5 min read

(For more resources on Groovy DSL, see here.)

In a nutshell, the term metaprogramming refers to writing code that can dynamically change its behavior at runtime. A Meta-Object Protocol (MOP) refers to the capabilities in a dynamic language that enable metaprogramming. In Groovy, the MOP consists of four distinct capabilities within the language: reflection, metaclasses, categories, and expandos.

The MOP is at the core of what makes Groovy so useful for defining DSLs. The MOP is what allows us to bend the language in different ways in order to meet our needs, by changing the behavior of classes on the fly. This section will guide you through the capabilities of MOP.

Reflection

To use Java reflection, we first need to access the Class object for any Java object in which are interested through its getClass() method. Using the returned Class object, we can query everything from the list of methods or fields of the class to the modifiers that the class was declared with. Below, we see some of the ways that we can access a Class object in Java and the methods we can use to inspect the class at runtime.

import java.lang.reflect.Field;
import java.lang.reflect.Method;

public class Reflection {
public static void main(String[] args) {
String s = new String();
Class sClazz = s.getClass();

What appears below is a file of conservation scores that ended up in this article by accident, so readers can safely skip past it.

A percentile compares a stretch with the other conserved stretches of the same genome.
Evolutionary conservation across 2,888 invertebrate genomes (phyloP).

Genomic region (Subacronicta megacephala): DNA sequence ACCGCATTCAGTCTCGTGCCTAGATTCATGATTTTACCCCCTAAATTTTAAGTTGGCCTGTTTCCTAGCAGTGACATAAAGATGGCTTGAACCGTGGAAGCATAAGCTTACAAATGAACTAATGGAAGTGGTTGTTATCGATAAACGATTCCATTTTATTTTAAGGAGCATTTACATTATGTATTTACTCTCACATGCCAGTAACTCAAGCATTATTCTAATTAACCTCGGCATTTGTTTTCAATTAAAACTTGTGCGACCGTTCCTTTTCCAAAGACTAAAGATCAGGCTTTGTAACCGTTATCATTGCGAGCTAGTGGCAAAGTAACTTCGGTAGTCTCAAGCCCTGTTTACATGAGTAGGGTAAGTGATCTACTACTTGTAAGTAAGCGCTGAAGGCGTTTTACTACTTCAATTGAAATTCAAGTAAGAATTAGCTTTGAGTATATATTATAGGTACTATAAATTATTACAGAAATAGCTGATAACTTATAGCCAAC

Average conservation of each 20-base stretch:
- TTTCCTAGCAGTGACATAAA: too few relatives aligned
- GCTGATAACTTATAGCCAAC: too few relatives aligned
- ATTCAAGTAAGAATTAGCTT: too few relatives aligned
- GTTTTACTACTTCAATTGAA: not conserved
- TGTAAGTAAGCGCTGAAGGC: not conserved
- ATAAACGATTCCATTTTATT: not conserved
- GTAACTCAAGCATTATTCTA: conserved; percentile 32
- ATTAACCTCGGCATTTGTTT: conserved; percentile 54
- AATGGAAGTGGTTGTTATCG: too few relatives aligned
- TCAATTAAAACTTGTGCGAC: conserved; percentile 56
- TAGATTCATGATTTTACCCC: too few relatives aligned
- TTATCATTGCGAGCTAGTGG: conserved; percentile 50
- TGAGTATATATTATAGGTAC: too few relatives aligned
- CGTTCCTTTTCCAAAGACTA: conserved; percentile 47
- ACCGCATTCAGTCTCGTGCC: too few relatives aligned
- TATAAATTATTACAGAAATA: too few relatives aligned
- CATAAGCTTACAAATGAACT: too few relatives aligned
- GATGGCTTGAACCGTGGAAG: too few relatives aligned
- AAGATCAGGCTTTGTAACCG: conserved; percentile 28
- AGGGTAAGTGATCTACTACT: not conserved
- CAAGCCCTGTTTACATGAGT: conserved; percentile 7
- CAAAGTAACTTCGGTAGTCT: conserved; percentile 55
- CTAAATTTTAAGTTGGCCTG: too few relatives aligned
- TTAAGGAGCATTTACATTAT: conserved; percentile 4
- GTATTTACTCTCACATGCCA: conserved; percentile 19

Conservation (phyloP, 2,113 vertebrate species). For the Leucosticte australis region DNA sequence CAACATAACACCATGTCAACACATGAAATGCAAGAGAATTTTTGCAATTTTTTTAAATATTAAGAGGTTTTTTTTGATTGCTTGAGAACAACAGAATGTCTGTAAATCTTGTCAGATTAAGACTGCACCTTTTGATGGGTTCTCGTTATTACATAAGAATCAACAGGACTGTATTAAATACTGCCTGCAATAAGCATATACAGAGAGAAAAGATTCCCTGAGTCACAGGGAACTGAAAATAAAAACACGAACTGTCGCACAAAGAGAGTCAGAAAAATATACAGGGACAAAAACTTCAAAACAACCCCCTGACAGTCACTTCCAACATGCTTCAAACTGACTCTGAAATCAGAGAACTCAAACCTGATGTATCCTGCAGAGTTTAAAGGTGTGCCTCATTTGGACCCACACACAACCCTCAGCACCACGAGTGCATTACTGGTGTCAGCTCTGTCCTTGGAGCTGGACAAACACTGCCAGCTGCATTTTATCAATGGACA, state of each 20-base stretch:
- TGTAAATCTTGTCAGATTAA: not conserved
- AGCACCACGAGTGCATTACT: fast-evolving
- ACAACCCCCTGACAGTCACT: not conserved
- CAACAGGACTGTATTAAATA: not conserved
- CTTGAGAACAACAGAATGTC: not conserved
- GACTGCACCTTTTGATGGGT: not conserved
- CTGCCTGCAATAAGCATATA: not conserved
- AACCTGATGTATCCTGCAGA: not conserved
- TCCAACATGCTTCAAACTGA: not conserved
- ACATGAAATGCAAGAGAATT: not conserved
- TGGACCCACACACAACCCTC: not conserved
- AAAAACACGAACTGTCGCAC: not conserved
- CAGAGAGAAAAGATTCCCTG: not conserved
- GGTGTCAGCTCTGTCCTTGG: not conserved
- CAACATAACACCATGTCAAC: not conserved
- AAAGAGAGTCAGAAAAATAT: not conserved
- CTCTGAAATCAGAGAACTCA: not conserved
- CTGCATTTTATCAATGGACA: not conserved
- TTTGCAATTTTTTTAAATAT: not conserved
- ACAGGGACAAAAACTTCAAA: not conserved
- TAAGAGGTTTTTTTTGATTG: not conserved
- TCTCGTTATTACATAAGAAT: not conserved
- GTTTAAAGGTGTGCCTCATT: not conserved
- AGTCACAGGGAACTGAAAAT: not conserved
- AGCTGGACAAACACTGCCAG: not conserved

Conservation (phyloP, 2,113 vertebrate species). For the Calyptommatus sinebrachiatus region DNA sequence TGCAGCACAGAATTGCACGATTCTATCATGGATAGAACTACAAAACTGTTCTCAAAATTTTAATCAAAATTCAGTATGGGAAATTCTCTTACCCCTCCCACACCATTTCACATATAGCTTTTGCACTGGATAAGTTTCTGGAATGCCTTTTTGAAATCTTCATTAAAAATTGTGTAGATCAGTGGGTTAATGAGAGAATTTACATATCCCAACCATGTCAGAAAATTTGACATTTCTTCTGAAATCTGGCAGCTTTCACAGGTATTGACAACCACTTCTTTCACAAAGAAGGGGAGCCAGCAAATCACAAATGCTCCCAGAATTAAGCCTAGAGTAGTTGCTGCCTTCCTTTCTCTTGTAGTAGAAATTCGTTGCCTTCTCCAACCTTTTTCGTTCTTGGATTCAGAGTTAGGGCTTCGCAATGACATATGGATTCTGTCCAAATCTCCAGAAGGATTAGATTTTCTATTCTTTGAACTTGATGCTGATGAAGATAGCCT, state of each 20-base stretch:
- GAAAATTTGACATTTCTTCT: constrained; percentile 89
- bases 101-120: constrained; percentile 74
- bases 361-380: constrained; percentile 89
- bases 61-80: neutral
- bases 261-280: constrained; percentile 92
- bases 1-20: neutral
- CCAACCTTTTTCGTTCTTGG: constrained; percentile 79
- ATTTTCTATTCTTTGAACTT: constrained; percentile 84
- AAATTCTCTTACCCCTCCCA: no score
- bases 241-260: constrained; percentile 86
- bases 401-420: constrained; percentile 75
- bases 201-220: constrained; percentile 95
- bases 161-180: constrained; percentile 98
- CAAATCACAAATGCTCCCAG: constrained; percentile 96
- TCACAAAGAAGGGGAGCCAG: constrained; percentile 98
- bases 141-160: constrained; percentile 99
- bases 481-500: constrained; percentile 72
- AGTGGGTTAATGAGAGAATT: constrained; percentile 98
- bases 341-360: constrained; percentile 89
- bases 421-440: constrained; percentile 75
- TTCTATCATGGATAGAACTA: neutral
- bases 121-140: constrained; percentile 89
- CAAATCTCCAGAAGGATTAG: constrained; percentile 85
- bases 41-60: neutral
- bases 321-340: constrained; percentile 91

Package _package = sClazz.getPackage();
System.out.println("Package for String class: ");
System.out.println(" " + _package.getName());
Class oClazz = Object.class;
System.out.println("All methods of Object class:");
Method[] methods = oClazz.getMethods();
for(int i = 0;i System.out.println(" " + methods[i].getName());
try {
Class iClazz = Class.forName("java.lang.Integer");
Field[] fields = iClazz.getDeclaredFields();
System.out.println("All fields of Integer class:");
for(int i = 0; i System.out.println(" " + fields[i].getName());
} catch (ClassNotFoundException e) {
e.printStackTrace();
}
}
}

We can access the Class object from an instance by calling its Object.getClass() method. If we don’t have an instance of the class to hand, we can get the Class object by using .class after the class name, for example, String.class. Alternatively, we can call the static Class.forName, passing to it a fully-qualified class name.

Class has numerous methods, such as getPackage(), getMethods(), and getDeclaredFields() that allow us to interrogate the Class object for details about the Java class under inspection. The preceding example will output various details about String, Integer, and Double.

Metaprogramming and the Groovy MOP

Groovy Reflection shortcuts

Groovy, as we would expect by now, provides shortcuts that let us reflect classes easily. In Groovy, we can shortcut the getClass() method as a property access .class, so we can access the class object in the same way whether we are using the class name or an instance. We can treat the .class as a String, and print it directly without calling Class.getName(), as follows:

Metaprogramming and the Groovy MOP

The variable greeting is declared with a dynamic type, but has the type java.lang.String after the “Hello” String is assigned to it. Classes are first class objects in Groovy so we can assign String to a variable. When we do this, the object that is assigned is of type java.lang.Class. However, it describes the String class itself, so printing will report java.lang.String.